Pope Pius XII’s Perfidious Physician

More than 60 years after his death, debate still surrounds the action or inaction of Pope Pius XII during the Holocaust. Echoes of controversy that arose upon his death have receded, though. That’s the uproar caused by the actions of the pope’s personal physician.

Born Eugenio Pacelli in Rome in 1876, Pius XII held several Vatican diplomatic positions before becoming pope in March 1939. While serving as the Holy See’s Secretary of State in the 1930s, Pacelli suffered eye-related problems. Dr. Riccardo Galeazzi-Lisi, a Rome ophthalmologist, solved them. Even though the doctor had limited training as an internist, the newly elected pope asked him to treat injuries from a slip and fall. Pius XII then named him Archiatra Pontificio, a pontiff’s personal physician. with limited training as an internist

Galeazzi-Lisi methods raised eyebrows. For example, in the summer of 1952, the pope was stricken with gastritis. Galeazzi-Lisi’s diagnosed “chromic acid poisoning” caused by the pope’s toothpaste, according to John-Peter Pham, an American priest who served in the Vatican diplomatic service. He didn’t mention that he recommended the dentist who prescribed chromic acid, a chemical used in tanning hides. When gastritis recurred the next year, Galeazzi-Lisi called in a Swiss doctor to treat the pope with injections of cell extracts from lamb fetuses, according to Pham. Pius XII received more such treatments in 1954 when gravely ill with gastritis and a hernia of the diaphragm.

Galeazzi-Lisi’s unconventional behavior wasn’t limited to medical matters. In the early 1950s, he sold photos of the pope doing push-ups. Ultimately, the publications decided not to publish the pictures. During the pope’s 1954 illness, which brought him near death, the doctor offered to sell accounts of the pope’s life and illness for $12,000. There were no takers.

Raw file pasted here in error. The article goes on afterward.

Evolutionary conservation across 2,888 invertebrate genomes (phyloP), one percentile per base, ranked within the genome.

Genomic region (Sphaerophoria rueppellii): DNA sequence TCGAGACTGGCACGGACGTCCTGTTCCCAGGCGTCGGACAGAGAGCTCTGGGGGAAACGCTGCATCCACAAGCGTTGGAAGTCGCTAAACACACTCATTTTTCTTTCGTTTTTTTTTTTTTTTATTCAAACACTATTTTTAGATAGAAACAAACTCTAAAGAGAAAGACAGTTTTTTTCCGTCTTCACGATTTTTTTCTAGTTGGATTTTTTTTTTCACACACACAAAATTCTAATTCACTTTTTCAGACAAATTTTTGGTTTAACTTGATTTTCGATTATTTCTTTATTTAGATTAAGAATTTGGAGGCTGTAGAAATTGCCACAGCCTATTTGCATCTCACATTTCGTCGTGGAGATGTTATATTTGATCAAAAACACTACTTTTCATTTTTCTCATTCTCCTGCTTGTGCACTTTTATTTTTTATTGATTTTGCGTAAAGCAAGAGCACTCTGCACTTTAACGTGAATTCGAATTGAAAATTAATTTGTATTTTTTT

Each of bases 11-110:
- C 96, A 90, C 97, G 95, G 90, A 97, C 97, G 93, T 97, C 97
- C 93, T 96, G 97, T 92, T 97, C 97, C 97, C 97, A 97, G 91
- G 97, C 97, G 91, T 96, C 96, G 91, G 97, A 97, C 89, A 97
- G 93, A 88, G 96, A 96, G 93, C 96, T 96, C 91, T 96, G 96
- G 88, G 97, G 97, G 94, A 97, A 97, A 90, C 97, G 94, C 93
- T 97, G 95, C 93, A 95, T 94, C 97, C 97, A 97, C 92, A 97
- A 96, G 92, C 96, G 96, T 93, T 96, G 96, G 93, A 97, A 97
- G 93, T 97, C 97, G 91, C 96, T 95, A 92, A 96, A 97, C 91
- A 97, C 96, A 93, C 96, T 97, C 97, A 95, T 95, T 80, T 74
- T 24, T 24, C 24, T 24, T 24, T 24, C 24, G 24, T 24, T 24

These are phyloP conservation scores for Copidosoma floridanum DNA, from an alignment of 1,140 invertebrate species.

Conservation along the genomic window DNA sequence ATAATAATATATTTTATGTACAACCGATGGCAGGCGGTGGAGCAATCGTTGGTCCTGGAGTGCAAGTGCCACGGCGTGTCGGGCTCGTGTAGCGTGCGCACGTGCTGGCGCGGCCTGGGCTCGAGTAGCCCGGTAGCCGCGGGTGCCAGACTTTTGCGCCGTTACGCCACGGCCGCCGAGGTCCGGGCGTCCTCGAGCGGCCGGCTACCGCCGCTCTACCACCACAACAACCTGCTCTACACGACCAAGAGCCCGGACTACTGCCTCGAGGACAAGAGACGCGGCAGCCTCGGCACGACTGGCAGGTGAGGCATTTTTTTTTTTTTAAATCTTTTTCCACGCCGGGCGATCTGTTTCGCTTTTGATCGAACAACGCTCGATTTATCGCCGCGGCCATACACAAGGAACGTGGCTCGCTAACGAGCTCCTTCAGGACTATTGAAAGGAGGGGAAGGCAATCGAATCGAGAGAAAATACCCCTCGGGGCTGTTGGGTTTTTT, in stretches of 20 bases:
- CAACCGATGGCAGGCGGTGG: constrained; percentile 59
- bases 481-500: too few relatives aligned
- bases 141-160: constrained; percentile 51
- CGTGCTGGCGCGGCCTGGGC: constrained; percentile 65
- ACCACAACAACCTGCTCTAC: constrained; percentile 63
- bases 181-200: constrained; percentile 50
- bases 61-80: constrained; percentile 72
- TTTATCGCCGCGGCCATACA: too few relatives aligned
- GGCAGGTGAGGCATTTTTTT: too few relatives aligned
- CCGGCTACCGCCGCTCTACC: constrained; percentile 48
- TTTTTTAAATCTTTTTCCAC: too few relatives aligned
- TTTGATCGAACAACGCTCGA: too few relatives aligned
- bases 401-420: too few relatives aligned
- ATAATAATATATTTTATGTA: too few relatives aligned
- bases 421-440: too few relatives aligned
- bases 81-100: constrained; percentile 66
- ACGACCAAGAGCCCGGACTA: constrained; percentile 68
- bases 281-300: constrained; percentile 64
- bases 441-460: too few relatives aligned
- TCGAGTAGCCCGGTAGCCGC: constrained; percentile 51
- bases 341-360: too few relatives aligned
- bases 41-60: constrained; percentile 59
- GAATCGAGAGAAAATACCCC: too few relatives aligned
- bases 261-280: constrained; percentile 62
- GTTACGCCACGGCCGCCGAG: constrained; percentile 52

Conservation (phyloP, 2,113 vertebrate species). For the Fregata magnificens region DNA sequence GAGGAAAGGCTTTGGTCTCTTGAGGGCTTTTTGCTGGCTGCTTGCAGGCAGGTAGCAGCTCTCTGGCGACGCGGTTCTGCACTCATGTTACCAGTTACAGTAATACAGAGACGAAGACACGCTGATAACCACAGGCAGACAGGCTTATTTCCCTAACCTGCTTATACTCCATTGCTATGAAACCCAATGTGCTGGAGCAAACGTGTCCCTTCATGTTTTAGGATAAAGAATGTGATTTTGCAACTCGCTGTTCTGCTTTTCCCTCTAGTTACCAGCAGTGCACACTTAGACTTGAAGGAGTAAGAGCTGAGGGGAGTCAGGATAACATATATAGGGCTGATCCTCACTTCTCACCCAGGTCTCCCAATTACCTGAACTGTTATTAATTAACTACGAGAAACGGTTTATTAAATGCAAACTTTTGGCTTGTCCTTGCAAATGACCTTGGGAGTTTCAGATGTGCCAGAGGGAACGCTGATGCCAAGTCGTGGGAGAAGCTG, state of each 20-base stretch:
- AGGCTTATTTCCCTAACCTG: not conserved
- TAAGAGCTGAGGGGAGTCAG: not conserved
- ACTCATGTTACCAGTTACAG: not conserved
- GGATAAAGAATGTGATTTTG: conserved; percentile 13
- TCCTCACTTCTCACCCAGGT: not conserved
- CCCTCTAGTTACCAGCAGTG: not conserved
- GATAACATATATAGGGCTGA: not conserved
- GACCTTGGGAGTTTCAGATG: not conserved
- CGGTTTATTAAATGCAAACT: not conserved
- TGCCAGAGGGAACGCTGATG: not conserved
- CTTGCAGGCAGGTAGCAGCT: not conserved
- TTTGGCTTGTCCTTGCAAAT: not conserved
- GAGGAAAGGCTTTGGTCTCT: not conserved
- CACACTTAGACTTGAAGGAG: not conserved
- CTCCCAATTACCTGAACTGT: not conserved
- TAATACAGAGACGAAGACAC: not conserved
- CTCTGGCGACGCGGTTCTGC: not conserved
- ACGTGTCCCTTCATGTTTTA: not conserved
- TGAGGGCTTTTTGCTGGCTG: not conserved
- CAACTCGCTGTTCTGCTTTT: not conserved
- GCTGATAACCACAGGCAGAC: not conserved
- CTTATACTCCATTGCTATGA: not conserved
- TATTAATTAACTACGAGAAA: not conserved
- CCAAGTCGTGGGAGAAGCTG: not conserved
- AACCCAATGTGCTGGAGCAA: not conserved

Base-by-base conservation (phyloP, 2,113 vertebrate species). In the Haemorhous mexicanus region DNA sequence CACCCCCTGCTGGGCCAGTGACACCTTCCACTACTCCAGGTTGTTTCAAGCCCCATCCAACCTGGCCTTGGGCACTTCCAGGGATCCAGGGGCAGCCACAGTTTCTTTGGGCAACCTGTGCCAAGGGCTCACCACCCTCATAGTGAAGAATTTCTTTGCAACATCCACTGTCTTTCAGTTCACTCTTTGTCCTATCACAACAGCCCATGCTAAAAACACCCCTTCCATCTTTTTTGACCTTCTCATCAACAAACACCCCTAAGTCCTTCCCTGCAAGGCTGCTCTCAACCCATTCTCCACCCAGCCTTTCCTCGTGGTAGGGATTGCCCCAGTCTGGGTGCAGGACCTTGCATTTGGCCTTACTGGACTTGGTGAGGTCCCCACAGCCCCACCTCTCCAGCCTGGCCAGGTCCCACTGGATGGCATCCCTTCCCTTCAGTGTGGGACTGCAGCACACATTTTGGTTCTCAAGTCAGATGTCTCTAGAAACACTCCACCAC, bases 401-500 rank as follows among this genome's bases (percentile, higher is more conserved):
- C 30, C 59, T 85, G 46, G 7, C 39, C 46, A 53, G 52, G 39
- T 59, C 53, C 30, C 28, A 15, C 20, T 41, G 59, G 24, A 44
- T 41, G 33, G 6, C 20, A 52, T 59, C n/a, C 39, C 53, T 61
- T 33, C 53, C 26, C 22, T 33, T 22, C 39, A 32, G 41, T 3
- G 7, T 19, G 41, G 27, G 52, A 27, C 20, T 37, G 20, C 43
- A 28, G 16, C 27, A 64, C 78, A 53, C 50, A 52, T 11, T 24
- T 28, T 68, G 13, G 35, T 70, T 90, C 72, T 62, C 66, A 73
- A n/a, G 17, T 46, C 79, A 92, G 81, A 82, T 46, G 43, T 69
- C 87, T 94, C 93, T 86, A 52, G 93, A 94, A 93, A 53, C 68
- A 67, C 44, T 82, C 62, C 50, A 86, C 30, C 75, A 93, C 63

Dr. Riccardo Galeazzi-Lisi

Galeazzi-Lisi’s real opportunity came in October 1958, when Pius XII was dying at Castel Gandolfo, the papal summer residence just south of Rome. He agreed to inform an Italian news agency of the pope’s death before any official announcement, according to Pham. Galeazzi-Lisi would open a particular window at Castel Gandolfo to signal that the pope was dead. Someone else, though, cracked the window open to let in some air. As a result, three Italian newspapers ran special editions reporting Pius XII’s death a day before he died.

During the pope’s last days, Galeazzi-Lisi made detailed clinical notes and took pictures of Pius XII in his death throes. Within a week of the pope’s death, Galeazzi-Lisi solicited bids for that material. According to TIME magazine, he wanted $13,320 for a story on his life with the pope, including the clinical details of the pope’s last days; $8,000 for an hour-by-hour account of the pope’s demise; and, $3,200 for the photographs. Two Italian daily newspapers jointly bought the second item for $3,200. Only one printed it, after deleting “certain passages which appeared to us too crude,” TIME reported.